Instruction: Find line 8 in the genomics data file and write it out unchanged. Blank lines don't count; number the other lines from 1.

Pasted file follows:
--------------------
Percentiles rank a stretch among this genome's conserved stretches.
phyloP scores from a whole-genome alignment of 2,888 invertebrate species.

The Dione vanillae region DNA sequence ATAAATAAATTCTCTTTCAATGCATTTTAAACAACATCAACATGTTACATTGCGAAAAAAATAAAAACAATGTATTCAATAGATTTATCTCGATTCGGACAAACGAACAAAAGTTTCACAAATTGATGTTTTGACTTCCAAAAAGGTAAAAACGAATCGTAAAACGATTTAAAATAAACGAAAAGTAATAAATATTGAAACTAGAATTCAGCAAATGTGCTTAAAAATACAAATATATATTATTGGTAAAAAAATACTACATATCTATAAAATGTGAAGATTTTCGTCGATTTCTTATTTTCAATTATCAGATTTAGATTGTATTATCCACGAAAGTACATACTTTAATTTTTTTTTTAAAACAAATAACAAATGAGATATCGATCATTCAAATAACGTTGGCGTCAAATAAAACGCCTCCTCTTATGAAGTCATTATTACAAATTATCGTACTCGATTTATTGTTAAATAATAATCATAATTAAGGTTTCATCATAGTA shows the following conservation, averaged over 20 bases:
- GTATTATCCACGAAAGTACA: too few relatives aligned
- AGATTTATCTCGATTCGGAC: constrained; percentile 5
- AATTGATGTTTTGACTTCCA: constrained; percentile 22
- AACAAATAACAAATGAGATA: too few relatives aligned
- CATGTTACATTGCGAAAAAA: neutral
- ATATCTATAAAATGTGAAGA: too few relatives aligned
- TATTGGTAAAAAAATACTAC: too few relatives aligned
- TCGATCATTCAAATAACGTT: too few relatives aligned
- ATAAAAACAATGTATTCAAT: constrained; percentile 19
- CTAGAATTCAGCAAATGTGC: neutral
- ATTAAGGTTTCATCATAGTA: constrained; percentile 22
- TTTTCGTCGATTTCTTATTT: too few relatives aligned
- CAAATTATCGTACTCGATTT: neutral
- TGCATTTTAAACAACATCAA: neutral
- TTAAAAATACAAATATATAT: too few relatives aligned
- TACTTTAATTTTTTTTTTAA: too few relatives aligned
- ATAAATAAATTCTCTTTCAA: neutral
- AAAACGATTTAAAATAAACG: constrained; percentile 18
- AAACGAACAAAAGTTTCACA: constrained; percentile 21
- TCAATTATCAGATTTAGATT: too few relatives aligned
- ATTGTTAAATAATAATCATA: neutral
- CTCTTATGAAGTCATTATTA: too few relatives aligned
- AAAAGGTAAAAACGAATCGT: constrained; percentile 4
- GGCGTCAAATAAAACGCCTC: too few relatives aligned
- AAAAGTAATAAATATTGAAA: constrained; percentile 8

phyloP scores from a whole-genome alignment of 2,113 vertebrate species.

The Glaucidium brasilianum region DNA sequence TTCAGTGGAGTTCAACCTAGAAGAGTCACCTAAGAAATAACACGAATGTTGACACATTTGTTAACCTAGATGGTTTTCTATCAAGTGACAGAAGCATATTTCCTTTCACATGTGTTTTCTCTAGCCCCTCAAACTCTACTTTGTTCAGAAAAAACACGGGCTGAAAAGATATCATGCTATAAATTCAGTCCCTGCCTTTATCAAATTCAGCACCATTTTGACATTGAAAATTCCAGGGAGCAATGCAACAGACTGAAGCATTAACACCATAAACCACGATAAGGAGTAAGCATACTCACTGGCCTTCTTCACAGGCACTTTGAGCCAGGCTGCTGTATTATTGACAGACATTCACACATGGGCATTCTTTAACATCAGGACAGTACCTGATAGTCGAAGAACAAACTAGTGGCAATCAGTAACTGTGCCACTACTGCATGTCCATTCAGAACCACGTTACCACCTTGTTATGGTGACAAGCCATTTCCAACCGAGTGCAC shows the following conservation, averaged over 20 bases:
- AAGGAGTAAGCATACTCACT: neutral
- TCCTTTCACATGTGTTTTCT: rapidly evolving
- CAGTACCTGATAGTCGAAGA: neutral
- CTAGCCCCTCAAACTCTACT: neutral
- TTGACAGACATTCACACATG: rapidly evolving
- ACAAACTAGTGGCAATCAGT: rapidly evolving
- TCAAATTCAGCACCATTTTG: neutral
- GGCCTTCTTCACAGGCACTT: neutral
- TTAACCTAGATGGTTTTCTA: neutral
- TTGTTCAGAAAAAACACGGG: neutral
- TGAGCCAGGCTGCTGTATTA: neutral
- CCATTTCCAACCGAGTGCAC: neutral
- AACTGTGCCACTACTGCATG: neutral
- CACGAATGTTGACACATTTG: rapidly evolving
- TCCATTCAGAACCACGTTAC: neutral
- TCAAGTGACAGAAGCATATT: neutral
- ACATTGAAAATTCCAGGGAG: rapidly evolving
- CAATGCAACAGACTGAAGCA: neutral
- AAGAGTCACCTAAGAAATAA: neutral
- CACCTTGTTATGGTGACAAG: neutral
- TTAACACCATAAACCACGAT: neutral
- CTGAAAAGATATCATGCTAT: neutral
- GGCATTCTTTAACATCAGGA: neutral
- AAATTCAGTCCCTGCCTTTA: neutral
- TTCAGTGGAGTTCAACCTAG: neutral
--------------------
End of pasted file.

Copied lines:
- CATGTTACATTGCGAAAAAA: neutral